A few quick thoughts on those two reality shows because then I'll probably never speak of them again: Generation Cryo is a fascinating concept, but I worry about the fact that the father of at least one of the kids isn't on the National Donor list, meaning he isn't actively looking to meet the kids he fathered. So if they find him, it will be a disruption, to say the least, and may even lead to heartbreak. What makes good TV doesn't necessarily make good lives.

And then there's Nurses, which is just questionable on principle: what hospital would think it's a good idea to let cameras film protocols and procedures and potentially get in the way of those who actually need to save lives? Turns out, that doesn't seem to be the biggest problem here because the show features young 20 and 30 something self-proclaimed professionals who in the next breath talk about sleeping with doctors and partying hard. Something tells me the hospital may come to regret allowing their people to do this because they are now open to criticism about the kind of people they employ.

Day 3 was really all about AMC, though, because they not only sponsored the lunch but also brought Breaking Bad for a final season panel, and Cranston was working really hard to keep us laughing, rather than crying, which was a welcome change to the usual final panels for (even moderately) beloved series. They didn't give us any fake blue meth, but they brought news of a feature-length documentary coming on the series DVD set.

The new channel PIVOT, which through no fault of their own got Ross' voice stuck in my head (and you all know how much I hate Ross), brought perhaps the weirdest panel, as it was a combination of talent from their line-up, including Joseph Gordon-Levitt, Meghan McCain, Josh Thomas, Jacob Soboroff, and I think a former Crip and Blood (I'm not sure because though the publicist pitched them to me that way for an interview, no words were said on stage or in the clip package about their past, just focused on current work with an east coast non-profit, which really is the better, less sensational story). Thomas is a young comedian with a semi-autobiographical series inexplicably titled Please Like Me, which provided really fun swag for us pandering critics ;) I will carry that branded tote and slap that sticker on my laptop with pride!

It was because of Pivot that I learned I actually, sadly, am a part of the millennial generation. A fellow journalist Tweeting me assuming I was when I snarkily responded to the network's president Evan Shapiro comments about millennials being the "hero generation." I Googled it and found out that now the term has replaced Generation Y and encompasses anyone born from the early 1980s to 2000s. That was really unfortunate news for me personally because I not only hate the word itself but I hate the entitlement and specific youth culture of the later end of this particular generation. I'm sure every generation before me feels that way about their own, but I really feel like we are the worst.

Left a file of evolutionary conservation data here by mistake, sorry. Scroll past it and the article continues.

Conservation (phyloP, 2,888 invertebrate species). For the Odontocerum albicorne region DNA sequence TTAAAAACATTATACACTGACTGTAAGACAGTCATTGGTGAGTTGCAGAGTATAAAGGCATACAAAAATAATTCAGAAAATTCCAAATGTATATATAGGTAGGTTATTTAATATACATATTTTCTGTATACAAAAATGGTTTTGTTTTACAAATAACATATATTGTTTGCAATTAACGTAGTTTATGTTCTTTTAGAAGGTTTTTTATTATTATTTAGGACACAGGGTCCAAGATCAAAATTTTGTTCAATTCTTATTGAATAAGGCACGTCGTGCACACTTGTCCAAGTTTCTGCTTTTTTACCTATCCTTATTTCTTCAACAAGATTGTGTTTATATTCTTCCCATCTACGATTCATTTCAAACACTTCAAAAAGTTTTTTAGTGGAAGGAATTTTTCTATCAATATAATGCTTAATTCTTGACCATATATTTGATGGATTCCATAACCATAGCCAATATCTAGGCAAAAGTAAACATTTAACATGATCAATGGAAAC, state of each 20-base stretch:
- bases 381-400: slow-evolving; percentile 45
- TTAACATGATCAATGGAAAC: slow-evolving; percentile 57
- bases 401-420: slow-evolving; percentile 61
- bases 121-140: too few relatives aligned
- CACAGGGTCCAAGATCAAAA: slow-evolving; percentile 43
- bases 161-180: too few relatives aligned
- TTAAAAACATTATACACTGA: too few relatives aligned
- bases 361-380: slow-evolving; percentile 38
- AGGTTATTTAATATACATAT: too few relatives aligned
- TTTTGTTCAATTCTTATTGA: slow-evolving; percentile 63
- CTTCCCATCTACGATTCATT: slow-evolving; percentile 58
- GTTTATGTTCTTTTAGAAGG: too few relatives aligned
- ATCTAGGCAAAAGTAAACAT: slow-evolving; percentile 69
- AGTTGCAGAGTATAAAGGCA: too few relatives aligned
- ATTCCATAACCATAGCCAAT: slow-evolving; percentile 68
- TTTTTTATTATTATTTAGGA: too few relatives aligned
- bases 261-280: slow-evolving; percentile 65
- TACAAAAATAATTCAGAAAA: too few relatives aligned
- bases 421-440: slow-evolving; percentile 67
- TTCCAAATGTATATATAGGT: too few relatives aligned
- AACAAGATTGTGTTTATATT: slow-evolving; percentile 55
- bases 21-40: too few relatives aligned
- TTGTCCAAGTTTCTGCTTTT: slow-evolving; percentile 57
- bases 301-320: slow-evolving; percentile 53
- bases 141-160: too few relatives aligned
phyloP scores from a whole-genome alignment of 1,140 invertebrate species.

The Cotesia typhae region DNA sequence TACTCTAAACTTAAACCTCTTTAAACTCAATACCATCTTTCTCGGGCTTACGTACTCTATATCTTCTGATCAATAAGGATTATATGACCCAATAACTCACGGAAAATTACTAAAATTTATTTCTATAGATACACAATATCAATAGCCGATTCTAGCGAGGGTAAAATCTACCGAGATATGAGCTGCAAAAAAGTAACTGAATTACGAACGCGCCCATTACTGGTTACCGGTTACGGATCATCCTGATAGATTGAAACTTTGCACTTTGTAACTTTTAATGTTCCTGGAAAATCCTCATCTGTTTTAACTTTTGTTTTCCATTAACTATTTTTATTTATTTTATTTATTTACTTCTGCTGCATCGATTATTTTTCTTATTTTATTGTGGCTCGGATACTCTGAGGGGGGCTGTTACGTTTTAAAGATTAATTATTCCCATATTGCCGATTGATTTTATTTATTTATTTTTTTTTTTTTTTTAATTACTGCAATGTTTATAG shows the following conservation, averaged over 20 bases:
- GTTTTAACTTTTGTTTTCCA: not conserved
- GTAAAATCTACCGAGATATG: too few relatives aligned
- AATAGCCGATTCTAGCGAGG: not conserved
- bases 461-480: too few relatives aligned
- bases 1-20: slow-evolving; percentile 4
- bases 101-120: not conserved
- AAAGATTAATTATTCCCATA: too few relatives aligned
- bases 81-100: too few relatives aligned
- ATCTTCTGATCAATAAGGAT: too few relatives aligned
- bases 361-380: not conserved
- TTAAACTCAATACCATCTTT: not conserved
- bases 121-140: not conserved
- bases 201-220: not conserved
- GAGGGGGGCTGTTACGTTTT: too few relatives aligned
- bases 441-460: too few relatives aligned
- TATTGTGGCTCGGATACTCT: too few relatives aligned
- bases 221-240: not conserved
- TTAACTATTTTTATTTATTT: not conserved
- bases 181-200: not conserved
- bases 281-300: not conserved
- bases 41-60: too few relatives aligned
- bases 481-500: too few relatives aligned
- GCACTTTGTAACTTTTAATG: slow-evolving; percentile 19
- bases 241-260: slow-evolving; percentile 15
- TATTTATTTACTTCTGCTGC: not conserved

I do applaud Pivot for actively trying to not only educate that generation and for taking chances on something different, mainly with Joseph Gordon-Levitt's HitREcord project, where he brings artists together in not only a community but specific projects to create original animations, songs, and films. Everyone on the stage had a ton of passion for what they were doing, and they spoke with intelligence and authority, not just superiority, about the content, as well as the format (noting that "second screen" is really Twitter and Facebook, and programming needs to be offered through multiple platforms to give audiences a choice on how and when to watch so they will-- just around their schedule, not a network's. It will remain to be seen on August 1st when the network and their app launches on whether the content executes the ideas efficiently and without arrogance, but considering they are kicking off their line-up with a Friday Night Lights re-watch, they're clearly tapped into what the people want at least, millennials or not. 

The day ended with Lifetime promoting Witches of East End, which I was excited about because it stars Eric Winter, who was one of my first interviews ever-- back when I was at USC and working on my senior documentary about fan culture. Fun story: I set up the interview through his personal publicist at the time, and she asked that I go to him for the interview. I said 'No problem; I visited Matt Ashford on set, and I attended a public signing to talk to Bryan Dattilo and Alison Sweeney.' And his publicist got back to me with 'Okay, go to his home at this time.' So I had one of the most surreal experiences of my interview career because I saw his place and bonded with his dog Lily (a gift from Sharon Osbourne). I don't suggest actors (or writers or producers or directors or whatever) give out their home addresses-- ever-- and he's far too famous to do such a thing now, so I kind of love my special little moment. And yes, when we did an interview this time, he did say his English Bulldog Lily is still a part of his family at 11 years old. 

For live TCA news and commentary, follow me on Twitter


Friday, July 26, 2013